Genetically modified bacteriophages for self-assembly
Mariana Alarcon-Correa, Vincent M. Kadiri, Jan-Philipp Günther, Peer Fischer
Collaborators: Dirk Rothenstein and Joachim Bill (Univ. of Stuttgart)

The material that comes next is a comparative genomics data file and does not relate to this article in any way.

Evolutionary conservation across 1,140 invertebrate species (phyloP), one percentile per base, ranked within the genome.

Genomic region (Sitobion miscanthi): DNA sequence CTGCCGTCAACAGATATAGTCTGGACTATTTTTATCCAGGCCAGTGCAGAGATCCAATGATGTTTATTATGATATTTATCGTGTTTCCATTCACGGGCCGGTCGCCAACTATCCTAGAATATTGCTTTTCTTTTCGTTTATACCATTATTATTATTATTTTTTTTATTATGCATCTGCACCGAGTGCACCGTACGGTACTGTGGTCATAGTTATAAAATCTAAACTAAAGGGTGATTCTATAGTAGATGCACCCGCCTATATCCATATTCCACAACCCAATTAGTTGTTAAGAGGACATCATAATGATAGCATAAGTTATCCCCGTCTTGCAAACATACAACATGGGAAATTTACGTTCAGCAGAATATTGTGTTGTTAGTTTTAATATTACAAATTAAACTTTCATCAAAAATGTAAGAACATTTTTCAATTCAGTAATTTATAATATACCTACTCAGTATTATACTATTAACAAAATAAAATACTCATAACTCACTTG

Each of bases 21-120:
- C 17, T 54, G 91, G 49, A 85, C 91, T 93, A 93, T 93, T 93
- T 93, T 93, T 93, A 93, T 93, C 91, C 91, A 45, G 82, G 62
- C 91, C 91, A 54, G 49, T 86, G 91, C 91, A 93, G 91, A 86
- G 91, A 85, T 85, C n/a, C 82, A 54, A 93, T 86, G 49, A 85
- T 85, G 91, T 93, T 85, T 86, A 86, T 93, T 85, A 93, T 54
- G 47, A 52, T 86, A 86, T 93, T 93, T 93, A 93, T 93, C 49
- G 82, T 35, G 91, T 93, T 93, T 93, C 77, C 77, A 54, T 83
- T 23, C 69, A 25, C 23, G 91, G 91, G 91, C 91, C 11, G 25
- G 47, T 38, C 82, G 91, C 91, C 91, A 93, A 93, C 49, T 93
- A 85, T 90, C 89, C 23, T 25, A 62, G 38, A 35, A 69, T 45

Bacteriophages are nanofibers that can be coupled to various carriers. In contrast to biological fibers, such as cellulose fibers which do not present many chemical groups for functionalization, the coat proteins of phages can be genetically engineered to permit the precise anchoring of proteins. This allows us to turn the phages into engineered self-assembled structures to which enzymes are coupled, including multi-enzyme systems. In this collaborative research project, which is funded by the Volkswagen Foundation, we build unique chemically-active hybrid structures with which we study their influence on fluid flow as well as enzyme cascades. We utilize the self-assembling processes for the integration of molecular components (enzymes) into functional bio-hybrid systems on phages as well as phage superstructures. Our approach is naturally biocompatible and therefore suggests a number of applications.